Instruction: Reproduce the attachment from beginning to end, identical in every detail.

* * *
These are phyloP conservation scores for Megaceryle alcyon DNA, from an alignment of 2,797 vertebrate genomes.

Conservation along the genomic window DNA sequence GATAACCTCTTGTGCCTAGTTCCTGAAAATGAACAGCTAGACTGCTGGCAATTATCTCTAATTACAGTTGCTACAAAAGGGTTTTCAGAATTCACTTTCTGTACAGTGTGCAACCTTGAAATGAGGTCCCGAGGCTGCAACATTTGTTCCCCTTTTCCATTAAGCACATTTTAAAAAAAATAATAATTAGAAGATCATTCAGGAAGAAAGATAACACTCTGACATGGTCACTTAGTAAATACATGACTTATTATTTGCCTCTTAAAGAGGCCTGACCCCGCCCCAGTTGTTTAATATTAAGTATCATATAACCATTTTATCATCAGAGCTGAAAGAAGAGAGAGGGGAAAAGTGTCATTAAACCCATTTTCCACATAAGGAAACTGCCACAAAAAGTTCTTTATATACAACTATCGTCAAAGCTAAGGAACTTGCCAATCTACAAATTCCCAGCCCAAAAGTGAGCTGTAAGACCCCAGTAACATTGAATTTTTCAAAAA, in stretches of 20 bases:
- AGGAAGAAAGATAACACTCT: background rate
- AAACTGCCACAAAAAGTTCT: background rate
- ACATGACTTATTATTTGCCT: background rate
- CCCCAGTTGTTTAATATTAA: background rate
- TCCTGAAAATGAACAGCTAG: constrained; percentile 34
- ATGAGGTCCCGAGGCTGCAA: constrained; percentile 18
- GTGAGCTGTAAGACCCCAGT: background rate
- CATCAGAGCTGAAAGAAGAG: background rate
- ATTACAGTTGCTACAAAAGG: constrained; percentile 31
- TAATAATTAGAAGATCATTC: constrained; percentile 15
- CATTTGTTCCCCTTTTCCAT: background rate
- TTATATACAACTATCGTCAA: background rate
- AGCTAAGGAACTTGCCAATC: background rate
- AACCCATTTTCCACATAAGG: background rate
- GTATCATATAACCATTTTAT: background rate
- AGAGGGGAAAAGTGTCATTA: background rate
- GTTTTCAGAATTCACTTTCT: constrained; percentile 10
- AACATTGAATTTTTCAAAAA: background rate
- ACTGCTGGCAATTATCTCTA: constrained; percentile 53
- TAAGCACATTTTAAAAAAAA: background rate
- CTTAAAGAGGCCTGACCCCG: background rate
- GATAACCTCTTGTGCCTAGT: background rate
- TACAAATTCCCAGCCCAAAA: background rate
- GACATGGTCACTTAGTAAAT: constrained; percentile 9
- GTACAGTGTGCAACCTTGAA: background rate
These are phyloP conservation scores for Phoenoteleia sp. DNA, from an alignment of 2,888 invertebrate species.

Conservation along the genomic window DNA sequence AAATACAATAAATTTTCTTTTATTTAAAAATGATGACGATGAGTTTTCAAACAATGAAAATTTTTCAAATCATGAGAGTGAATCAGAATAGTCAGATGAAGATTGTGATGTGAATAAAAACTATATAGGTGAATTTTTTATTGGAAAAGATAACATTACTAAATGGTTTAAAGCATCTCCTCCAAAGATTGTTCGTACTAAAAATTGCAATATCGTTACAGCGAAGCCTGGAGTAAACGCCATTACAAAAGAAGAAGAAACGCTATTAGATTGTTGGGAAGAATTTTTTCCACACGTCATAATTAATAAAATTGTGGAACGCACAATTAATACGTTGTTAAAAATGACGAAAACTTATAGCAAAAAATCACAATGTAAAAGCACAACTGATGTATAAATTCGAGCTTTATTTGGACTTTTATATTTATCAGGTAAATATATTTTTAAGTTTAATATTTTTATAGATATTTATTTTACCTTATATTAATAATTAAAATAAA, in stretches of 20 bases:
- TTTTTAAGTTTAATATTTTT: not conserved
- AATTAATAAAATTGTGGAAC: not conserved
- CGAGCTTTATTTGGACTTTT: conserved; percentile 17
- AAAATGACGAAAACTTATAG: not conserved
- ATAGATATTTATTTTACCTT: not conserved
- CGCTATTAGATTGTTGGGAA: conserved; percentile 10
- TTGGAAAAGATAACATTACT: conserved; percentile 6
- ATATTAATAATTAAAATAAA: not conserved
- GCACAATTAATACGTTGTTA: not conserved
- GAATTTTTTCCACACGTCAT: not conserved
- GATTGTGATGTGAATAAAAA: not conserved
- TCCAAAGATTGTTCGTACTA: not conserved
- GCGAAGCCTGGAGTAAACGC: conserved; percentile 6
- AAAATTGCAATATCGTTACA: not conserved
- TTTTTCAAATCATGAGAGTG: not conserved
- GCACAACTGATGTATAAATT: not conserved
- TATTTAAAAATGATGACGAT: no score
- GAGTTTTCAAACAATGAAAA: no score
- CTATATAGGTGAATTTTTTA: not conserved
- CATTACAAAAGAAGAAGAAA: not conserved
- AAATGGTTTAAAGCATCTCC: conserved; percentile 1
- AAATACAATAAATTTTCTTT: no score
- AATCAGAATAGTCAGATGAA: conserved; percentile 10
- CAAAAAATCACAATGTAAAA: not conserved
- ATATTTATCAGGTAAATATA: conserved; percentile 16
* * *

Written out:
These are phyloP conservation scores for Megaceryle alcyon DNA, from an alignment of 2,797 vertebrate genomes.

Conservation along the genomic window DNA sequence GATAACCTCTTGTGCCTAGTTCCTGAAAATGAACAGCTAGACTGCTGGCAATTATCTCTAATTACAGTTGCTACAAAAGGGTTTTCAGAATTCACTTTCTGTACAGTGTGCAACCTTGAAATGAGGTCCCGAGGCTGCAACATTTGTTCCCCTTTTCCATTAAGCACATTTTAAAAAAAATAATAATTAGAAGATCATTCAGGAAGAAAGATAACACTCTGACATGGTCACTTAGTAAATACATGACTTATTATTTGCCTCTTAAAGAGGCCTGACCCCGCCCCAGTTGTTTAATATTAAGTATCATATAACCATTTTATCATCAGAGCTGAAAGAAGAGAGAGGGGAAAAGTGTCATTAAACCCATTTTCCACATAAGGAAACTGCCACAAAAAGTTCTTTATATACAACTATCGTCAAAGCTAAGGAACTTGCCAATCTACAAATTCCCAGCCCAAAAGTGAGCTGTAAGACCCCAGTAACATTGAATTTTTCAAAAA, in stretches of 20 bases:
- AGGAAGAAAGATAACACTCT: background rate
- AAACTGCCACAAAAAGTTCT: background rate
- ACATGACTTATTATTTGCCT: background rate
- CCCCAGTTGTTTAATATTAA: background rate
- TCCTGAAAATGAACAGCTAG: constrained; percentile 34
- ATGAGGTCCCGAGGCTGCAA: constrained; percentile 18
- GTGAGCTGTAAGACCCCAGT: background rate
- CATCAGAGCTGAAAGAAGAG: background rate
- ATTACAGTTGCTACAAAAGG: constrained; percentile 31
- TAATAATTAGAAGATCATTC: constrained; percentile 15
- CATTTGTTCCCCTTTTCCAT: background rate
- TTATATACAACTATCGTCAA: background rate
- AGCTAAGGAACTTGCCAATC: background rate
- AACCCATTTTCCACATAAGG: background rate
- GTATCATATAACCATTTTAT: background rate
- AGAGGGGAAAAGTGTCATTA: background rate
- GTTTTCAGAATTCACTTTCT: constrained; percentile 10
- AACATTGAATTTTTCAAAAA: background rate
- ACTGCTGGCAATTATCTCTA: constrained; percentile 53
- TAAGCACATTTTAAAAAAAA: background rate
- CTTAAAGAGGCCTGACCCCG: background rate
- GATAACCTCTTGTGCCTAGT: background rate
- TACAAATTCCCAGCCCAAAA: background rate
- GACATGGTCACTTAGTAAAT: constrained; percentile 9
- GTACAGTGTGCAACCTTGAA: background rate
These are phyloP conservation scores for Phoenoteleia sp. DNA, from an alignment of 2,888 invertebrate species.

Conservation along the genomic window DNA sequence AAATACAATAAATTTTCTTTTATTTAAAAATGATGACGATGAGTTTTCAAACAATGAAAATTTTTCAAATCATGAGAGTGAATCAGAATAGTCAGATGAAGATTGTGATGTGAATAAAAACTATATAGGTGAATTTTTTATTGGAAAAGATAACATTACTAAATGGTTTAAAGCATCTCCTCCAAAGATTGTTCGTACTAAAAATTGCAATATCGTTACAGCGAAGCCTGGAGTAAACGCCATTACAAAAGAAGAAGAAACGCTATTAGATTGTTGGGAAGAATTTTTTCCACACGTCATAATTAATAAAATTGTGGAACGCACAATTAATACGTTGTTAAAAATGACGAAAACTTATAGCAAAAAATCACAATGTAAAAGCACAACTGATGTATAAATTCGAGCTTTATTTGGACTTTTATATTTATCAGGTAAATATATTTTTAAGTTTAATATTTTTATAGATATTTATTTTACCTTATATTAATAATTAAAATAAA, in stretches of 20 bases:
- TTTTTAAGTTTAATATTTTT: not conserved
- AATTAATAAAATTGTGGAAC: not conserved
- CGAGCTTTATTTGGACTTTT: conserved; percentile 17
- AAAATGACGAAAACTTATAG: not conserved
- ATAGATATTTATTTTACCTT: not conserved
- CGCTATTAGATTGTTGGGAA: conserved; percentile 10
- TTGGAAAAGATAACATTACT: conserved; percentile 6
- ATATTAATAATTAAAATAAA: not conserved
- GCACAATTAATACGTTGTTA: not conserved
- GAATTTTTTCCACACGTCAT: not conserved
- GATTGTGATGTGAATAAAAA: not conserved
- TCCAAAGATTGTTCGTACTA: not conserved
- GCGAAGCCTGGAGTAAACGC: conserved; percentile 6
- AAAATTGCAATATCGTTACA: not conserved
- TTTTTCAAATCATGAGAGTG: not conserved
- GCACAACTGATGTATAAATT: not conserved
- TATTTAAAAATGATGACGAT: no score
- GAGTTTTCAAACAATGAAAA: no score
- CTATATAGGTGAATTTTTTA: not conserved
- CATTACAAAAGAAGAAGAAA: not conserved
- AAATGGTTTAAAGCATCTCC: conserved; percentile 1
- AAATACAATAAATTTTCTTT: no score
- AATCAGAATAGTCAGATGAA: conserved; percentile 10
- CAAAAAATCACAATGTAAAA: not conserved
- ATATTTATCAGGTAAATATA: conserved; percentile 16